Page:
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How to Cat-Proof Your Christmas Tree: 12 Vet-Verified Solutions

Written by: Lorre Luther

Last Updated on May 1, 2024 by Catster Editorial Team

Cute ginger cat in red christmas sweater

How to Cat-Proof Your Christmas Tree: 12 Vet-Verified Solutions


Dr. Amanda Charles Photo


Dr. Amanda Charles

BVSc GPCert (Derm) MRCVS (Veterinarian)

The information is current and up-to-date in accordance with the latest veterinarian research.

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Christmas trees bring the holidays to life. They’re beautiful and fun to decorate, and many people simply can’t imagine celebrating the holidays without one. Although our feline companions bring love and warmth to holiday celebrations, they love playing in Christmas trees.

Cats are notorious for climbing, jumping on, and knocking over Christmas trees. They’re also prone to using ornaments as toys, which can result in injured kitties and broken treasures. Thankfully, there are steps you can take to keep your Christmas tree upright and your cat safe during the holidays. Keep reading for 12 proven ways to cat-proof your Christmas tree.

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Before Getting Started — Artificial vs. Natural Trees

Artificial trees are ideal alternatives for homes with cats since they reduce some of the hazards associated with real trees, such as sharp needles and contaminated tree water. Needles can also injure cats’ intestines and stomachs if ingested, and even cause intestinal blockages.

If you buy a real tree, use a skirt to cover the bowl and consider putting a few packages down to block your cat’s access to the water. Regularly sweep the fallen needles to prevent your cat from nibbling on them, which can hurt their mouth.

Some cats may find artificial trees less interesting and leave them alone. However, artificial trees can also cause problems if cats chew on the fake needles and ingest bits of plastic or pieces of wire.

The 12 Ways to Cat-Proof Your Christmas Tree

1. Give Your Cat Time to Adjust to the Tree

You can give your cat time to get used to the tree before decorating it. Having a few days to explore the undecorated tree may satisfy some cats’ curiosity and reduce the temptation to explore once lights and ornaments are added.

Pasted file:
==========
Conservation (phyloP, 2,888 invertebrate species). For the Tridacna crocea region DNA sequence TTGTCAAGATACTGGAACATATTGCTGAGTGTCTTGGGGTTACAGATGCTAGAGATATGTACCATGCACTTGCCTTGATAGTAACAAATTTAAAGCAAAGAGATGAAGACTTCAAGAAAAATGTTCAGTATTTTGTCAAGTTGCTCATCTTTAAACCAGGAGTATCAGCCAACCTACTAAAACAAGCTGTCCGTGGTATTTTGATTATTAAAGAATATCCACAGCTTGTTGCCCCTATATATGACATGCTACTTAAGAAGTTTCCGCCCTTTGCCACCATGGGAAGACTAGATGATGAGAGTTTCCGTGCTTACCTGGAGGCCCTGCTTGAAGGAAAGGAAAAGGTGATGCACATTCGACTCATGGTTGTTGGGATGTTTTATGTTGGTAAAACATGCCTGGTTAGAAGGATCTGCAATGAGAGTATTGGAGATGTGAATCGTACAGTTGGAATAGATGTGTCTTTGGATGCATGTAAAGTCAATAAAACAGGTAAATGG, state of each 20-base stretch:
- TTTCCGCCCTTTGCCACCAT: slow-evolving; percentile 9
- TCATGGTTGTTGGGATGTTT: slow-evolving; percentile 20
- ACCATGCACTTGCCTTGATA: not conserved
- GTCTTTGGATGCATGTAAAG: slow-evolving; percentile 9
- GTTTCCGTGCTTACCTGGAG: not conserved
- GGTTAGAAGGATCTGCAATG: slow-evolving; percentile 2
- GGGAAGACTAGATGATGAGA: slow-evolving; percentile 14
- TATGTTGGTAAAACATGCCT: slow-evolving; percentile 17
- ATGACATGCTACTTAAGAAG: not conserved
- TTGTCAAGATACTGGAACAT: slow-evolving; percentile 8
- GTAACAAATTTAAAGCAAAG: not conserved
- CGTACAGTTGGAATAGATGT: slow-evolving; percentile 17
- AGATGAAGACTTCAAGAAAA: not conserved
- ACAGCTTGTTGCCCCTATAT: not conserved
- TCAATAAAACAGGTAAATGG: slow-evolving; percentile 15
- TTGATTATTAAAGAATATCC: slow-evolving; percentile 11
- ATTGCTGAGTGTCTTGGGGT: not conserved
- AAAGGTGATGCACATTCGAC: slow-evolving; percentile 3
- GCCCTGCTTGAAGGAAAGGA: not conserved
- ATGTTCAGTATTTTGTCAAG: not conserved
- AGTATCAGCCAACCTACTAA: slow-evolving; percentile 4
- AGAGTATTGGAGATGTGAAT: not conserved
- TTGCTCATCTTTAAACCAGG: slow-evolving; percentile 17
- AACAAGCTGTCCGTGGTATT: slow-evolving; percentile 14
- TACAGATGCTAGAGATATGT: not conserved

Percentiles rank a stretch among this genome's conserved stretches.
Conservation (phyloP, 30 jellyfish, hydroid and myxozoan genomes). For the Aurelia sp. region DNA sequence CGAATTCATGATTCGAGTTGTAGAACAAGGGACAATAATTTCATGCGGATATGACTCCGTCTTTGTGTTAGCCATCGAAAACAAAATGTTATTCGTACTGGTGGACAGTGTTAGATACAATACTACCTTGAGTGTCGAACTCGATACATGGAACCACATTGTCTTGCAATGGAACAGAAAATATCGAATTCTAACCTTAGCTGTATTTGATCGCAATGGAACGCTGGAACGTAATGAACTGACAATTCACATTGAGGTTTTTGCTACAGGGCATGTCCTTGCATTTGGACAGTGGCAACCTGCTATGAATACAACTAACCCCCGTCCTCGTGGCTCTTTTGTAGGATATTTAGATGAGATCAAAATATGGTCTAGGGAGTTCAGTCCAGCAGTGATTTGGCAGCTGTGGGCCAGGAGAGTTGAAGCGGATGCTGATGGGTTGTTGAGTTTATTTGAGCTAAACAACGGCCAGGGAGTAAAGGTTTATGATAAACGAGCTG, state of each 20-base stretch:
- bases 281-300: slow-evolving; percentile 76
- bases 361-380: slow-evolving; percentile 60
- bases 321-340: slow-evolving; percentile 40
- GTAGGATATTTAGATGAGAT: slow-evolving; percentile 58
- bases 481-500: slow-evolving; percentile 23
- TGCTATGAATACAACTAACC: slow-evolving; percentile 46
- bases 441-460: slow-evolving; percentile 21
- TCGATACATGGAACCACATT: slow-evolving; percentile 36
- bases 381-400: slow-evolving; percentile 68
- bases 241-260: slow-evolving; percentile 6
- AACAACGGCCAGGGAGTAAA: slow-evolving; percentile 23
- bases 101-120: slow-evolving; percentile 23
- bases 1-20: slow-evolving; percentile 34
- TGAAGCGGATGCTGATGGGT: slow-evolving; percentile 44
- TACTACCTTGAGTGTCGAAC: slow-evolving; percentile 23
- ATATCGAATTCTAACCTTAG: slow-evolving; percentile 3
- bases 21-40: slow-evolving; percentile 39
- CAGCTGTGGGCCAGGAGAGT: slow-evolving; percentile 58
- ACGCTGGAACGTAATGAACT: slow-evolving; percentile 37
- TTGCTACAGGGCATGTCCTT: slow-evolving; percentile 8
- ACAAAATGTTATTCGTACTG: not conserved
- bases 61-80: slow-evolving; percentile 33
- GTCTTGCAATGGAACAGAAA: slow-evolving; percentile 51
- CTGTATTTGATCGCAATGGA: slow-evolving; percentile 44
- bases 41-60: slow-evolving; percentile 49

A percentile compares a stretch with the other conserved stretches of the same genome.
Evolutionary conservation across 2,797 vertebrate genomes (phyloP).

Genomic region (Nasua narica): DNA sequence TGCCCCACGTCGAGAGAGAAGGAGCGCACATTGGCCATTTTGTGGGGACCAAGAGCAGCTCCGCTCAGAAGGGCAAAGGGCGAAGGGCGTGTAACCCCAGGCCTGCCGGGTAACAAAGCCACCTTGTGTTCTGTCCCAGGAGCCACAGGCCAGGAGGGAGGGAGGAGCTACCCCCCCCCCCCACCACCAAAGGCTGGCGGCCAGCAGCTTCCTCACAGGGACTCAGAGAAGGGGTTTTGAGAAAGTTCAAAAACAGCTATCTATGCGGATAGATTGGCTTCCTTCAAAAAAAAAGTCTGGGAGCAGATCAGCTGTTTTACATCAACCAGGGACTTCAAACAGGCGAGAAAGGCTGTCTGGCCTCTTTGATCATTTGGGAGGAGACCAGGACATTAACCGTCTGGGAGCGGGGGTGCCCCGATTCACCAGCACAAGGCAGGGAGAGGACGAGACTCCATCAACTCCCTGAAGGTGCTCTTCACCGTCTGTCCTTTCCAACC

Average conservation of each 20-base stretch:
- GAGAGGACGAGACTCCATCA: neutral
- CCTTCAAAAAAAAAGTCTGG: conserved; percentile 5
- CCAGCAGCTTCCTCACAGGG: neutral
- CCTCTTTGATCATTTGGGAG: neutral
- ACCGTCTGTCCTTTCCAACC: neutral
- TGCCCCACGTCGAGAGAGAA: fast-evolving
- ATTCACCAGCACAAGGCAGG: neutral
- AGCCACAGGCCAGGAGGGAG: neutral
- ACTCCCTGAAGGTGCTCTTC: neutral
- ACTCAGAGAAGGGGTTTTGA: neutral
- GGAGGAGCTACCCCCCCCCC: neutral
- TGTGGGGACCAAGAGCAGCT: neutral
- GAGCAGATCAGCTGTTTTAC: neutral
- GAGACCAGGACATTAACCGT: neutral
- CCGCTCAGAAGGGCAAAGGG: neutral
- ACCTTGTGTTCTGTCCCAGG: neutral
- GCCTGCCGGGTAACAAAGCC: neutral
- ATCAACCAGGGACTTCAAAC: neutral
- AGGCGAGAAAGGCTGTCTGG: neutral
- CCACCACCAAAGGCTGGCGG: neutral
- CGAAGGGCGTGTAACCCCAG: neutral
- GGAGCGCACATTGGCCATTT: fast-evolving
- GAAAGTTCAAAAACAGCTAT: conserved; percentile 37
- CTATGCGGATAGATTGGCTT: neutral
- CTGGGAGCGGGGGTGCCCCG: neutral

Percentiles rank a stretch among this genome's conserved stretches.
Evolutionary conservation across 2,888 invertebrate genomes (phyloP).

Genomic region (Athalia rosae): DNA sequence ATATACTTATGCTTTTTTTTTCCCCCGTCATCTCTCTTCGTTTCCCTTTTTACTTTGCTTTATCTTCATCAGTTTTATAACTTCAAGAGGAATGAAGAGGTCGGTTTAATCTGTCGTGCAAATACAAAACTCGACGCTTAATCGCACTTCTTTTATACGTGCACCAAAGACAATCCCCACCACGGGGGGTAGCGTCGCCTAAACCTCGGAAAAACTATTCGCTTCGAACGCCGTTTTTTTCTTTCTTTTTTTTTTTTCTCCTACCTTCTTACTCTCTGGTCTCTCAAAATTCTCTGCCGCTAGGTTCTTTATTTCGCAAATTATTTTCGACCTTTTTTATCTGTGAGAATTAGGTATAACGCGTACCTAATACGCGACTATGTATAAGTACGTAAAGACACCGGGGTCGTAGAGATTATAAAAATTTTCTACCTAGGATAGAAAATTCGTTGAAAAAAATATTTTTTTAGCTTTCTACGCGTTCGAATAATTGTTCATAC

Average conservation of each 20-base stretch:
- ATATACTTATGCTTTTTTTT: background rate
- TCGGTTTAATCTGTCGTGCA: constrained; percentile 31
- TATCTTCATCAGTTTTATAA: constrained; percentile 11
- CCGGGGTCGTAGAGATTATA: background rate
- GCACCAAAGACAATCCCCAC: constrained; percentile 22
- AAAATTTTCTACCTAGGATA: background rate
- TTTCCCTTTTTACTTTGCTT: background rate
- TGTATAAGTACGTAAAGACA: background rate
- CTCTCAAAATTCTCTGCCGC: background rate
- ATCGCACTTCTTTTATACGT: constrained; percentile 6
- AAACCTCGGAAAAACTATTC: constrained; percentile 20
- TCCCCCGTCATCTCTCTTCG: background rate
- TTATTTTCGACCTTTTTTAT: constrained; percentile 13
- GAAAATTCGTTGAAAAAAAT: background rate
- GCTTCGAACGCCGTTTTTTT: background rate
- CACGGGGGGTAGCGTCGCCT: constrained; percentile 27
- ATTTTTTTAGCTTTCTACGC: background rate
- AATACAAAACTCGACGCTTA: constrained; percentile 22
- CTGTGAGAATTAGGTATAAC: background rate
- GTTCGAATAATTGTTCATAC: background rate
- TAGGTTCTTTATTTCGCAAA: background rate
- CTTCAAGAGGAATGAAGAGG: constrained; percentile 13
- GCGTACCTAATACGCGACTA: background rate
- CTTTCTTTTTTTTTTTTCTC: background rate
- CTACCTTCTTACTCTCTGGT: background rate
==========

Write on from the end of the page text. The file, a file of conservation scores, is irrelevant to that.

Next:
Image Credit: Bogdan-Sonjachnyj, Shutterstock

2. Secure the Tree

Cats love to climb, and Christmas trees make ideal targets! They’re new, smell interesting, and provide fun challenges. However, they can easily fall over when cats become a bit too enthusiastic when playing with branches.

Therefore, your tree must be secured to prevent accidents! Wall and ceiling anchors are easy to set up and can keep trees from crashing if they receive too much feline attention.

3. Add Weights to the Bottom

Adding a few weights to the base of your tree can provide more stability and keep it upright if your cat decides to go for a climb. You can use a tree skirt to cover the weights and keep it festive. Artificial and natural trees must be anchored to keep pets safe.

Although large Christmas trees are gorgeous, smaller ones are better for homes with cats since they’re less likely to cause harm if they fall over.

Plastic Christmas tree surrounded by gift
Image Credit: Georgy Dzyura, Shutterstock

4. Stay Away From Tinsel and Skip the Fake Snow

Tinsel is dangerous for cats! It may be pretty, but when cats eat it, it can cause an intestinal blockage that requires surgery to remove. The long, thin strands are also easy for cats to choke on.

Fake snow can make cats sick if they ingest it and cause abdominal blockages.

5. Avoid Fragile Ornaments

Cats are notorious for playing with ornaments; glass ornaments can injure them if they shatter them and walk over the broken pieces. If you can’t avoid decorating your tree with breakable ornaments, try putting them as far out of your cat’s reach as possible.

6. Keep an Eye on the Lights

Christmas tree lights are problematic in two ways: they can shock cats who chew on the plugged-in strands and trap cats who entertain themselves by playing in Christmas trees.